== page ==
Becoming a Hero

June 4, 2012  

Pasha hasn’t won any awards just yet, but this recently adopted pit bull is well on her way to superstardom as a Canine Good Citizen and therapy dog

By Amanda Hamilton

I have to admit, after the initial joy of realizing Pasha had won StubbyDog’s Timeline Superstar Contest, I had a moment of worry. I read the stories of the other five winners and had that feeling inside that maybe we weren’t worthy of that distinction. Don’t get me wrong, Pasha is one of the best examples of a well-rounded and calm dog of any breed there is, period. However, it only took reading about Fiona, the rescued, blind dog with a seeing-eye pal; or Peaches, the 2012 American Pit Bull Mascot; and Juno and Addie, both 2012 StubbyDog Superheros for me to feel that maybe one of these other dogs deserved the honor. After all, we had recently rescued Pasha a few months back and were still in the process of learning about her.

I went over and over in my head what exactly I wanted to write – nothing seemed to fit. That was until I scrolled down my Facebook page to see an urgent post for a 9-year-old pit bull that was dropped off by her owners for skin tags. The owners thought it was cancer and brought her into the shelter. That’s when it occurred to me. Despite being a different circumstance, this was Pasha’s story. Pasha’s tale is one of second chances and, quite frankly, of luck.

We all know that a pit bull-type dog has a very low chance of getting out of a shelter – add in an older age, and their chances dwindle even more. That was Pasha, an American Staffordshire Terrier who found herself without a family at 6 years old. As the story goes, her owner had passed away, and the children brought her into a high-kill shelter. Enter Project Rescue Chicago and Pasha’s lucky day. One look at Pasha, and this wonderful rescue snatched her up realizing that this was one gem of a dog. They couldn’t have been more right.

Pasha is the poster child of an older, well-behaved, people-, child- and dog-friendly girl who ended up in an unfortunate situation. My daughter adores her and showers her with attention, all of which Pasha loves. Our other dog, a Chocolate Labrador named Triston, finds time to snuggle with her, almost reminiscent of a long, lost friend. But most of all, she is slowly chipping away at the disastrous “vicious” label an American Staffordshire Terrier receives by showing off her wonderful manners and cheerful disposition. Pasha has entered our lives and has become not only a wonderful breed ambassador but also an ambassador for an older shelter dog. She is a permanent fixture, one that does not go unnoticed, on our walks at our local off leash trails, the Naperville Riverwalk and all around our neighborhood.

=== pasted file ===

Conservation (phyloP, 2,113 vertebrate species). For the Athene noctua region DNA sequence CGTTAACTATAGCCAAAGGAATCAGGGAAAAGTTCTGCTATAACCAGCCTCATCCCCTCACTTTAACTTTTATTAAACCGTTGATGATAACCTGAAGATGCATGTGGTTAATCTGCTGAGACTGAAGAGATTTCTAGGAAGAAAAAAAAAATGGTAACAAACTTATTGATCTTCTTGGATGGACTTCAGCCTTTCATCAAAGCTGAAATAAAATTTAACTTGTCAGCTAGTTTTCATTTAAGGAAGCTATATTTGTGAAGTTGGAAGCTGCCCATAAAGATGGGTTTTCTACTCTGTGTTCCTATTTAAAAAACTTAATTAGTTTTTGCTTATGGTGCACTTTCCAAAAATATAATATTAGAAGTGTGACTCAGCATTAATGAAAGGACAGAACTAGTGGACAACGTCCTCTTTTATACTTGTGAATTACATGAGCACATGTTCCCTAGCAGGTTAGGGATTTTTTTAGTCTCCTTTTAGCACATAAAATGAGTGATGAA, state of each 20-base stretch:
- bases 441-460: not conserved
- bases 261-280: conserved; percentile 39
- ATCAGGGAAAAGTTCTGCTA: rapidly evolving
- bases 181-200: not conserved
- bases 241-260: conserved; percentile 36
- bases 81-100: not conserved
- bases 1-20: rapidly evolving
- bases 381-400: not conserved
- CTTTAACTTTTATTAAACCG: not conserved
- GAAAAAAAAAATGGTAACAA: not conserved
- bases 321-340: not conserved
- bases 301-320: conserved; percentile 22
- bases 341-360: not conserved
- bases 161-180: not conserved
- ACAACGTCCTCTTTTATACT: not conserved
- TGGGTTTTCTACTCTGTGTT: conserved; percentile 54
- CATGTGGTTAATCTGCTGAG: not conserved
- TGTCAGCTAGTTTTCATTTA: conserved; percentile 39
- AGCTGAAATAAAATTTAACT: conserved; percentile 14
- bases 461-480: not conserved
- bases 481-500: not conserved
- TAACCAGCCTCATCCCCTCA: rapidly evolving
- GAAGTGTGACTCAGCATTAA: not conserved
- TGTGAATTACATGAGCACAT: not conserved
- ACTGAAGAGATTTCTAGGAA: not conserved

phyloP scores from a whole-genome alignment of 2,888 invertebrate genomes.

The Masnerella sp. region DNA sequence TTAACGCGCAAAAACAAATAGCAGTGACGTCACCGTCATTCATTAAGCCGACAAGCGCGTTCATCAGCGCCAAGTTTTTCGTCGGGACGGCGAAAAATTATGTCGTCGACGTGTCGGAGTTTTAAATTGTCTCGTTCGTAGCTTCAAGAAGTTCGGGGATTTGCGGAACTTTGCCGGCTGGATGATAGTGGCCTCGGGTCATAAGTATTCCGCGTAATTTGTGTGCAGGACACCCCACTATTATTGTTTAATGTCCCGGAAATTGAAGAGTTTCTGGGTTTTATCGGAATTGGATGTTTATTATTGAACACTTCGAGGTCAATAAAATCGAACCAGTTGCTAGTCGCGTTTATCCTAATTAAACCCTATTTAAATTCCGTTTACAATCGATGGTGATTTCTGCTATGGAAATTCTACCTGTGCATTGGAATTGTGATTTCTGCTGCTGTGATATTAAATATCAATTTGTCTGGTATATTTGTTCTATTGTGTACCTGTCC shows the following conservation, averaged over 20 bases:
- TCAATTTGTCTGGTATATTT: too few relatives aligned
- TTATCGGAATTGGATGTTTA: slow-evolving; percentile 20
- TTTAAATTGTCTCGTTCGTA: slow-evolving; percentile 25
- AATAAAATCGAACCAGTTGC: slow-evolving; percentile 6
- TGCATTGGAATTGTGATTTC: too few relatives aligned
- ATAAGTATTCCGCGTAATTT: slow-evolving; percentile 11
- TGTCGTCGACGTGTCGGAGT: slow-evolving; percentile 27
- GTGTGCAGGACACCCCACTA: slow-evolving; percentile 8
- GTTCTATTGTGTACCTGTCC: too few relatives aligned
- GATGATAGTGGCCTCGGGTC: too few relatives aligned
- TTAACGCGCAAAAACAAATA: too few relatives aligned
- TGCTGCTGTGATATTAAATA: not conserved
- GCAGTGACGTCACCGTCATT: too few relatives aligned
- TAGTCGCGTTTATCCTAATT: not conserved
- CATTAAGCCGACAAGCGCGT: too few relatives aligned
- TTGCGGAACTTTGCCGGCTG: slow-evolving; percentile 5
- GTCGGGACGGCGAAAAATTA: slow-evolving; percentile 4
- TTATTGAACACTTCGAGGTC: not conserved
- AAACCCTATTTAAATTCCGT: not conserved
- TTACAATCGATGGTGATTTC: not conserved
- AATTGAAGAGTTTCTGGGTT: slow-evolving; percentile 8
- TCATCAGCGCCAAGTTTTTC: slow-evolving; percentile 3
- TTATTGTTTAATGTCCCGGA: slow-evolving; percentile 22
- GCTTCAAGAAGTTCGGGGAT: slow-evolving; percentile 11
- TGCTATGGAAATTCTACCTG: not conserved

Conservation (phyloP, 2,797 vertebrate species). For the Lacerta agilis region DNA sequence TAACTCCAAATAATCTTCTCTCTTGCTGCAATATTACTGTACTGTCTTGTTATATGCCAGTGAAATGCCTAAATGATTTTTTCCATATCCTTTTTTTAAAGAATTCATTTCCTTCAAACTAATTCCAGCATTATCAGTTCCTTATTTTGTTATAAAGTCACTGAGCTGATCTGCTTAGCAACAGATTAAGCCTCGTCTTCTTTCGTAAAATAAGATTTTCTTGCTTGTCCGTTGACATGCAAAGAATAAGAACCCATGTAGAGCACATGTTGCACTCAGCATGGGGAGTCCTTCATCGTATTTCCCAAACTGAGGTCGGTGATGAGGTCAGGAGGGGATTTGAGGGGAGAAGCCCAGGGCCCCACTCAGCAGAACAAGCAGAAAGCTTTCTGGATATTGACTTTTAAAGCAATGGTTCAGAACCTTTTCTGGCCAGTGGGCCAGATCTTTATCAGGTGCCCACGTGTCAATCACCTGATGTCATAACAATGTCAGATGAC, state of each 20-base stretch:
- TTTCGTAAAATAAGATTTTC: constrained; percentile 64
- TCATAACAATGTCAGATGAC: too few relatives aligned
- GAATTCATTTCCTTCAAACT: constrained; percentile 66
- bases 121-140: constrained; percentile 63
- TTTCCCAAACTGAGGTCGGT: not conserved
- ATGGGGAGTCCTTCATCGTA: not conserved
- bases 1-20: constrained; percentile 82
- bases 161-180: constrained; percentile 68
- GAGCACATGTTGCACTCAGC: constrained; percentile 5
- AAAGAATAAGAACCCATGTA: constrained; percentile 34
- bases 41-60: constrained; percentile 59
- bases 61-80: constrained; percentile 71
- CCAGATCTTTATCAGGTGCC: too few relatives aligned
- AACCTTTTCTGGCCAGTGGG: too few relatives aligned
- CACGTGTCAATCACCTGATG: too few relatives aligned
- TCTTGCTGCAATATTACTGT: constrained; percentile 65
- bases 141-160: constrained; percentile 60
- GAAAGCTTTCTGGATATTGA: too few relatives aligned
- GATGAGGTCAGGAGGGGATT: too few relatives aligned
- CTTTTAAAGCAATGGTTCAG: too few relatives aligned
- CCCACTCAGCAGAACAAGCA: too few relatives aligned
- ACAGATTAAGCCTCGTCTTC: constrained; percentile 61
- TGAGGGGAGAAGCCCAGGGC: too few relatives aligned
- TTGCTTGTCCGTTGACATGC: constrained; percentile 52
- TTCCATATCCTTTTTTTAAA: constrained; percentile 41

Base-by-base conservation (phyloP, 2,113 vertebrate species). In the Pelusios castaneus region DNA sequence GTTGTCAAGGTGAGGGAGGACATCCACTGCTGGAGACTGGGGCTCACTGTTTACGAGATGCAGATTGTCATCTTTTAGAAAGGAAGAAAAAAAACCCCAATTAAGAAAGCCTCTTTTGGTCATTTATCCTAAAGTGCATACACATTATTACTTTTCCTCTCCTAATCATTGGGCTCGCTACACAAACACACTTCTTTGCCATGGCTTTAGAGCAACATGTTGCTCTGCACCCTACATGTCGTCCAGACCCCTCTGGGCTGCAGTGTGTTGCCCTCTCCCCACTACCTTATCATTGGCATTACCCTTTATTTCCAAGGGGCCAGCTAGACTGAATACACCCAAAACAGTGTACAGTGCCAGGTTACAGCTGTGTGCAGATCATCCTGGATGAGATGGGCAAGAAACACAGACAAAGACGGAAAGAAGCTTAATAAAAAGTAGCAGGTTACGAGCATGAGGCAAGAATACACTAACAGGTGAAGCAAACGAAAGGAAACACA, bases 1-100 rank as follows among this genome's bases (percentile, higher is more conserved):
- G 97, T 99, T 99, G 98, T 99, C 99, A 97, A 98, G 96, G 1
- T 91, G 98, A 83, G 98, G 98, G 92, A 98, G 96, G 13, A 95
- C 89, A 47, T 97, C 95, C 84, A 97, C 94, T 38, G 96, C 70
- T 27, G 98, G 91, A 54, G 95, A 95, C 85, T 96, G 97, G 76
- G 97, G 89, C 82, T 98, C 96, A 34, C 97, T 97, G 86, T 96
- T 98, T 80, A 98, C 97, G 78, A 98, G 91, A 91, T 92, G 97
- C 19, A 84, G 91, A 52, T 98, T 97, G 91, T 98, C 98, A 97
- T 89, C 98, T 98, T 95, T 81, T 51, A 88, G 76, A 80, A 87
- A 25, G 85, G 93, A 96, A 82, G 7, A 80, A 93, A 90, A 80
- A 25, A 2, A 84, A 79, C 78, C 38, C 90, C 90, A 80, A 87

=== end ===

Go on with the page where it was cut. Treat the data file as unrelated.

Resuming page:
I am so proud of Pasha. I cherish the daily comments I get about her calm demeanor and how she, alone, has influenced others people’s reactions to this breed; she makes it easy to prove how obviously false the negative connotations about this breed are.

We are preparing for the Canine Good Citizen assessment in July, but our sights are set on a therapy dog program. Pasha has a way of nesting her head in your lap in just about any position possible. It doesn’t matter who you are or why you have entered our home, within a few minutes you can expect to have Pasha calmly laying by your side, head in your lap, like she had been waiting for you all day. I can only imagine the benefits of this kind of dog in a hospital or school setting.

So, although she has not yet won any awards or been deemed a dog hero, she has started to melt hearts and give a face and a name to those dogs in the shelter system who are just desperate for a home. She’s changed our lives in the short time we’ve had her, and we feel like we are in a wonderful position of sharing the prequel to the extraordinary life of Pasha! If it wasn’t for Project Rescue Chicago, I’m not sure Pasha would have ever gotten out – and wouldn’t have that been the greatest shame of all.

« « When Did You First Fall in Love with Pit Bulls? | Hero Pit Bull Shot in Head While Saving Owners » »


13 Responses to “Becoming a Hero”
  1. Wonderful feel good story to start the work week!

  2. JeneenBurns says:

    I love older dogs. I am dog and cat rich right now with three dogs and tree cats but as they die of natural old age, then off to the shelter or rescue organization I will go to get a nice dog or cat that is the one less liking to get adopted. Old dogs and cats are great pets and an older Pit Bull tops the list.  

  3. Pasha is so regal! Best of luck on the journey to therapy dog. I’m sure she’ll be wonderful. 🙂 

  4. Matt.S says:

    This story needs to told. I’m giving serious consideration to the possibility of volunteering to take in/provide hospice care for ill and older dogs in their twilight.

    • StubbyDog says:

       @Matt.S Thanks Matt, we hope you do decide to do that, older dogs need loving homes so much. Keep us posted.

      • Matt.S says:

         @StubbyDog  I agree. My mom & I have discussed it and we both believe that there is a need. Older dogs deserve love too.

    • Jill Fletcher says:

       Matt, that is an incredible idea!  I’ve never owned a pit, but absoutely love and respect the breed.  I wish more people out there thought like you do!

    • Judithg says:

       @Matt.S That is awesome Matt.  I honor your commitment to the seniors you may help in the future.  

  5. MinaYindra says:

    Pasha is just as wonderful as every other Pit in the contest so you hardly need to feel insecure. That’s the beauty of these dogs- they are each wonderfully unique yet have the same great characteristics in common. Pasha, as an older Pit, is particularly blessed to have found a loving family like you. Addie thinks Pasha is every bit as much of a SuperHero as she is!!! 🙂